A new state-of-the-art visitor centre at the Céide Fields, which will drive tourism recovery in Mayo and along the Wild Atlantic Way, has been officially opened by Minister of State with responsibility for Office of Public Works Patrick O’Donovan and welcomed by Minister for Tourism Catherine Martin TD, and Minister of State for Heritage and Electoral Reform Malcolm Noonan.
Fáilte Ireland, the Office of Public Works and the Department of Housing, Local Government and Heritage together have invested over €2.6 million in the new immersive experience at the visitor centre, which will position the Céide Fields and north Mayo as a must visit destination along the Wild Atlantic Way route. The centre is expected to attract 38,000 visitors and support 152 additional jobs in the region by Year 5 of opening, generating almost €1 million in additional tourism revenue for the local economy.
The Céide Fields are a unique and extensive Neolithic archaeological site, celebrated for the complex and extensive remains of ancient field systems and habitations. The enhanced experience at the centre includes improved interpretation that tells the archaeological story of the site and its discovery. A new state-of-the-art audio-visual exhibition will draw domestic and international tourists to the site, encouraging them to learn more about the rich heritage of the region, and to explore north Mayo and its surrounds.
Commenting on the launch, Minister for Tourism Catherine Martin said, “the Céide Fields is an extremely significant historical site, in Ireland and across the world. The new visitor experience will enable visitors from home and abroad to immerse themselves in the fascinating heritage of the Céide Fields and encourage more people to visit beautiful north Mayo, generating significant economic impact for the area.”
Patrick O’Donovan, Minister of State with responsibility for the Office of Public Works, added, “there is undoubtedly a certain magic to Céide Fields and it humbles the mind to enter what local archaeologists uncovered is the most extensive Stone Age monument in the world. Our knowledge of this site has been so enriched since this award-winning Visitor Centre first opened in 1993 and the new exhibition together with the guided tour will allow us to share this new research with visitors so they can engage more deeply with our heritage, understand it better and cherish it more.”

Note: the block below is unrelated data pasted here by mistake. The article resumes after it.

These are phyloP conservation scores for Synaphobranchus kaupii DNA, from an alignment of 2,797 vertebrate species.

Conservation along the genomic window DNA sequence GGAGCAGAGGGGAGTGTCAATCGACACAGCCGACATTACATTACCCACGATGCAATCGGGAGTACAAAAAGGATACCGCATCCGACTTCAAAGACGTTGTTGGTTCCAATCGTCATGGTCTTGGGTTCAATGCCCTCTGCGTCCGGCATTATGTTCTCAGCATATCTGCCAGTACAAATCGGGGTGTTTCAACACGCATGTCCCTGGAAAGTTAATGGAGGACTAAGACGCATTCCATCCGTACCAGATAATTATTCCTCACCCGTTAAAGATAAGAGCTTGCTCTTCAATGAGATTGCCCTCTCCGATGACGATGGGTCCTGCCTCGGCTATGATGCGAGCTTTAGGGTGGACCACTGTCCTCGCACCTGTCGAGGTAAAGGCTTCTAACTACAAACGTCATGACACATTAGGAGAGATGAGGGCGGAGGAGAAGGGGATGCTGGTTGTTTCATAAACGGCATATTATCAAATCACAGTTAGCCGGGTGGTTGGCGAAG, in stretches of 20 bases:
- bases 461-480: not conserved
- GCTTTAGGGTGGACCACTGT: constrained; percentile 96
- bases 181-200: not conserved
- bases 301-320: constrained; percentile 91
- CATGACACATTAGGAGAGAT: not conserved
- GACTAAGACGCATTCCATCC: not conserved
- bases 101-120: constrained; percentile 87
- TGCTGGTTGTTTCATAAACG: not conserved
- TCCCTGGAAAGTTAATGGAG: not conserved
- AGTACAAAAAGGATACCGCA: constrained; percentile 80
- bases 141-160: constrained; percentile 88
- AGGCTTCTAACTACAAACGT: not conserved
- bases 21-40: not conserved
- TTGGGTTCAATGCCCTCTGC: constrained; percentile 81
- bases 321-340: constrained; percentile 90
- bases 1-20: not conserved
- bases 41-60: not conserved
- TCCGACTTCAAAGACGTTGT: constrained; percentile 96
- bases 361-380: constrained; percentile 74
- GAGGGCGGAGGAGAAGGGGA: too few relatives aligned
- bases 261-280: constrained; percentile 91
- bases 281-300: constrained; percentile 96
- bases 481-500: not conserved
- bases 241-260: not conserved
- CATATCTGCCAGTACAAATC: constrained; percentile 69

Malcolm Noonan, Minister of State For Heritage and Electoral Reform said, “this exciting, modern, updated exhibition will bring visitors back in time to see one of Ireland’s oldest monuments in a fresh new light. The prehistoric fields, houses and tombs are a silent witness to the Neolithic farmers who first brought agriculture to Ireland. Lying hidden for thousands of years beneath the bog, the story of the men and women who affected the Irish landscape and built our earliest monuments is now imaginatively brought to life and up to date in terms of archaeological research. This uniquely Irish landscape is truly of international significance and I commend all those involved for developing this fitting tribute to one of our most important National Monuments in State care.”
Paul Kelly CEO Fáilte Ireland added, “I am really pleased to be here in Mayo today for the official opening of the new Céide Fields Visitor Centre. Investing in standout attractions that tell the rich story of Irish heritage creates new and unique reasons for visitors to choose Ireland while creating employment in rural Ireland and its urban centres. Mayo has a wealth of natural and heritage attractions and Fáilte Ireland has been collaborating with industry and stakeholders on a number of key projects which will boost the appeal of this region to domestic and international visitors alike.”
“These include the Wild Atlantic Way Signature Discovery Point at Downpatrick Head (Dún Briste), significant developments to the wonderful Wild Nephin National Park Ballycroy, Destination Town investment in Belmullet, and now this new educational and immersive experience at the Céide Fields. Working under our strategic partnership with the OPW and the Department of Housing, Local Government and Heritage, this project has been executed in a sustainable way to ensure this historically important site is preserved for generations to come and adds another exciting focal point for people to come and discover along the Wild Atlantic Way.”
Hidden beneath the blanket of bog, the Céide Fields is the most extensive Stone Age monument in the world. It is a “landscape fossilised”, as poet Seamus Heaney described it in “Belderg”, of stone-walled fields, dwelling houses and megalithic monuments. There is nowhere else in the world with such evidence of how the first farmers farmed the land; only at the Céide Fields can visitors get a unique insight into the sophistication of the land management of our Neolithic farming ancestors almost 6,000 years ago.